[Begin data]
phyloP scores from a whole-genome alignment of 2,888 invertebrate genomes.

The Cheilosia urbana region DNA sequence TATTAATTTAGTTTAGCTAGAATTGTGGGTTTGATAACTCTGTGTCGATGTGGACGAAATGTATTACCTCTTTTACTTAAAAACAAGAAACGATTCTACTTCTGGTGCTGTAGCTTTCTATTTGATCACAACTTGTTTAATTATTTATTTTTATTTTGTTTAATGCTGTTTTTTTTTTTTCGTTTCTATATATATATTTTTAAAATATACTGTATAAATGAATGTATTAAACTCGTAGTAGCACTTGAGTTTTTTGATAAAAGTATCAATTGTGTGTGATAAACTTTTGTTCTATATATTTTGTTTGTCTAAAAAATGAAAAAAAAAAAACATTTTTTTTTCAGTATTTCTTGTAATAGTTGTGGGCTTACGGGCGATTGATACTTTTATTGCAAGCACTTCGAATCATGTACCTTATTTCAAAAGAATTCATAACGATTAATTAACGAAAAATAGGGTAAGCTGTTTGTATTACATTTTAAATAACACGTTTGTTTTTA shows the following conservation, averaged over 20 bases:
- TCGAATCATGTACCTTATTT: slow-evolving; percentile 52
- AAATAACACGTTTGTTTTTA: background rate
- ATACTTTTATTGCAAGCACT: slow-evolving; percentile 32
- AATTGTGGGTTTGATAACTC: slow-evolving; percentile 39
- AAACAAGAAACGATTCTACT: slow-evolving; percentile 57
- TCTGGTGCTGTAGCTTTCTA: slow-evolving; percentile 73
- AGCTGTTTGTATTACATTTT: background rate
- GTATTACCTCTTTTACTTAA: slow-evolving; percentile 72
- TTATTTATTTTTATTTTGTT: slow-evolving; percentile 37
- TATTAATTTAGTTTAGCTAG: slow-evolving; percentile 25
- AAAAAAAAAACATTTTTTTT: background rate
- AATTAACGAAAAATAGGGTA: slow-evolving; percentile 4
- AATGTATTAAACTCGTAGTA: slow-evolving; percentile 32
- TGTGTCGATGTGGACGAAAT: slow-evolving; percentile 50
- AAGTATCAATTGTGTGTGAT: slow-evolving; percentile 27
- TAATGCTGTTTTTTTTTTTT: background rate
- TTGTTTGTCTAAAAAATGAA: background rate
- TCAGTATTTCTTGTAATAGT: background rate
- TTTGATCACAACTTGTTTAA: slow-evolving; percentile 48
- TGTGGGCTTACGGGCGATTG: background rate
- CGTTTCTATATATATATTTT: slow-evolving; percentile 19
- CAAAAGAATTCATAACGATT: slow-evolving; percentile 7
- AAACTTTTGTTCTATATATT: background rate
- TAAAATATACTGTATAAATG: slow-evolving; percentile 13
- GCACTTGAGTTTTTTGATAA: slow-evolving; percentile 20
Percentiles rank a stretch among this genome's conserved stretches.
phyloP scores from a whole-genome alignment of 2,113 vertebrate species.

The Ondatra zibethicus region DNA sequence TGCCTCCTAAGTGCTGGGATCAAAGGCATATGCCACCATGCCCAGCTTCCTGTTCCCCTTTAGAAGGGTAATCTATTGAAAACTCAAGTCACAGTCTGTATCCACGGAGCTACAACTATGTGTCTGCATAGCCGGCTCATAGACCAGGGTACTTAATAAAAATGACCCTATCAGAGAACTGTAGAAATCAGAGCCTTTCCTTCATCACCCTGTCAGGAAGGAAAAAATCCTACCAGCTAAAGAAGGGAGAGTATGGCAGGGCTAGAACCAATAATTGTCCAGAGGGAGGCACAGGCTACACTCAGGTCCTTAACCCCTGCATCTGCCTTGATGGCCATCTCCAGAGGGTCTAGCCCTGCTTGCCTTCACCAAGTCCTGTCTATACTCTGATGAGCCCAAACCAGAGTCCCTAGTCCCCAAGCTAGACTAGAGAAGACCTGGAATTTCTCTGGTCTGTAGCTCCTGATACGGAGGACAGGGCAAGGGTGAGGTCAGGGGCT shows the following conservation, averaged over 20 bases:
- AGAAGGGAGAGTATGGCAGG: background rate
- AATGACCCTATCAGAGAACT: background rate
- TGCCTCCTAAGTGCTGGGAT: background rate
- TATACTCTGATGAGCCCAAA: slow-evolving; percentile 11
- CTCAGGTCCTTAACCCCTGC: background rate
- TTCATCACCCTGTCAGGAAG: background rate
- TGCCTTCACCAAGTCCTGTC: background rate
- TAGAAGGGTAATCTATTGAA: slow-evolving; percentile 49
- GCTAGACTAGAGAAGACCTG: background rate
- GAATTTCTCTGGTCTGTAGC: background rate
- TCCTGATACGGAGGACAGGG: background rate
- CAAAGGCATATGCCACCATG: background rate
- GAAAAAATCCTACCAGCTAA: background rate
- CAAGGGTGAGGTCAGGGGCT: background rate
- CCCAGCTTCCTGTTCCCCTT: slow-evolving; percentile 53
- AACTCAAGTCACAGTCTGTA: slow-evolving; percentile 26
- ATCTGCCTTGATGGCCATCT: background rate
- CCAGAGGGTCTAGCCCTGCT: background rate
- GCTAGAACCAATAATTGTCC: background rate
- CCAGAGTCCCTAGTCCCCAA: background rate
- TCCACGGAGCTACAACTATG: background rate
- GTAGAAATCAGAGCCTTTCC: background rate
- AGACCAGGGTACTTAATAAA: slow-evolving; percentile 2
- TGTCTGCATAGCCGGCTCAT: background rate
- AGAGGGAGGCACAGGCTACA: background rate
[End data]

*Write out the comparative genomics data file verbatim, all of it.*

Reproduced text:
phyloP scores from a whole-genome alignment of 2,888 invertebrate genomes.

The Cheilosia urbana region DNA sequence TATTAATTTAGTTTAGCTAGAATTGTGGGTTTGATAACTCTGTGTCGATGTGGACGAAATGTATTACCTCTTTTACTTAAAAACAAGAAACGATTCTACTTCTGGTGCTGTAGCTTTCTATTTGATCACAACTTGTTTAATTATTTATTTTTATTTTGTTTAATGCTGTTTTTTTTTTTTCGTTTCTATATATATATTTTTAAAATATACTGTATAAATGAATGTATTAAACTCGTAGTAGCACTTGAGTTTTTTGATAAAAGTATCAATTGTGTGTGATAAACTTTTGTTCTATATATTTTGTTTGTCTAAAAAATGAAAAAAAAAAAACATTTTTTTTTCAGTATTTCTTGTAATAGTTGTGGGCTTACGGGCGATTGATACTTTTATTGCAAGCACTTCGAATCATGTACCTTATTTCAAAAGAATTCATAACGATTAATTAACGAAAAATAGGGTAAGCTGTTTGTATTACATTTTAAATAACACGTTTGTTTTTA shows the following conservation, averaged over 20 bases:
- TCGAATCATGTACCTTATTT: slow-evolving; percentile 52
- AAATAACACGTTTGTTTTTA: background rate
- ATACTTTTATTGCAAGCACT: slow-evolving; percentile 32
- AATTGTGGGTTTGATAACTC: slow-evolving; percentile 39
- AAACAAGAAACGATTCTACT: slow-evolving; percentile 57
- TCTGGTGCTGTAGCTTTCTA: slow-evolving; percentile 73
- AGCTGTTTGTATTACATTTT: background rate
- GTATTACCTCTTTTACTTAA: slow-evolving; percentile 72
- TTATTTATTTTTATTTTGTT: slow-evolving; percentile 37
- TATTAATTTAGTTTAGCTAG: slow-evolving; percentile 25
- AAAAAAAAAACATTTTTTTT: background rate
- AATTAACGAAAAATAGGGTA: slow-evolving; percentile 4
- AATGTATTAAACTCGTAGTA: slow-evolving; percentile 32
- TGTGTCGATGTGGACGAAAT: slow-evolving; percentile 50
- AAGTATCAATTGTGTGTGAT: slow-evolving; percentile 27
- TAATGCTGTTTTTTTTTTTT: background rate
- TTGTTTGTCTAAAAAATGAA: background rate
- TCAGTATTTCTTGTAATAGT: background rate
- TTTGATCACAACTTGTTTAA: slow-evolving; percentile 48
- TGTGGGCTTACGGGCGATTG: background rate
- CGTTTCTATATATATATTTT: slow-evolving; percentile 19
- CAAAAGAATTCATAACGATT: slow-evolving; percentile 7
- AAACTTTTGTTCTATATATT: background rate
- TAAAATATACTGTATAAATG: slow-evolving; percentile 13
- GCACTTGAGTTTTTTGATAA: slow-evolving; percentile 20
Percentiles rank a stretch among this genome's conserved stretches.
phyloP scores from a whole-genome alignment of 2,113 vertebrate species.

The Ondatra zibethicus region DNA sequence TGCCTCCTAAGTGCTGGGATCAAAGGCATATGCCACCATGCCCAGCTTCCTGTTCCCCTTTAGAAGGGTAATCTATTGAAAACTCAAGTCACAGTCTGTATCCACGGAGCTACAACTATGTGTCTGCATAGCCGGCTCATAGACCAGGGTACTTAATAAAAATGACCCTATCAGAGAACTGTAGAAATCAGAGCCTTTCCTTCATCACCCTGTCAGGAAGGAAAAAATCCTACCAGCTAAAGAAGGGAGAGTATGGCAGGGCTAGAACCAATAATTGTCCAGAGGGAGGCACAGGCTACACTCAGGTCCTTAACCCCTGCATCTGCCTTGATGGCCATCTCCAGAGGGTCTAGCCCTGCTTGCCTTCACCAAGTCCTGTCTATACTCTGATGAGCCCAAACCAGAGTCCCTAGTCCCCAAGCTAGACTAGAGAAGACCTGGAATTTCTCTGGTCTGTAGCTCCTGATACGGAGGACAGGGCAAGGGTGAGGTCAGGGGCT shows the following conservation, averaged over 20 bases:
- AGAAGGGAGAGTATGGCAGG: background rate
- AATGACCCTATCAGAGAACT: background rate
- TGCCTCCTAAGTGCTGGGAT: background rate
- TATACTCTGATGAGCCCAAA: slow-evolving; percentile 11
- CTCAGGTCCTTAACCCCTGC: background rate
- TTCATCACCCTGTCAGGAAG: background rate
- TGCCTTCACCAAGTCCTGTC: background rate
- TAGAAGGGTAATCTATTGAA: slow-evolving; percentile 49
- GCTAGACTAGAGAAGACCTG: background rate
- GAATTTCTCTGGTCTGTAGC: background rate
- TCCTGATACGGAGGACAGGG: background rate
- CAAAGGCATATGCCACCATG: background rate
- GAAAAAATCCTACCAGCTAA: background rate
- CAAGGGTGAGGTCAGGGGCT: background rate
- CCCAGCTTCCTGTTCCCCTT: slow-evolving; percentile 53
- AACTCAAGTCACAGTCTGTA: slow-evolving; percentile 26
- ATCTGCCTTGATGGCCATCT: background rate
- CCAGAGGGTCTAGCCCTGCT: background rate
- GCTAGAACCAATAATTGTCC: background rate
- CCAGAGTCCCTAGTCCCCAA: background rate
- TCCACGGAGCTACAACTATG: background rate
- GTAGAAATCAGAGCCTTTCC: background rate
- AGACCAGGGTACTTAATAAA: slow-evolving; percentile 2
- TGTCTGCATAGCCGGCTCAT: background rate
- AGAGGGAGGCACAGGCTACA: background rate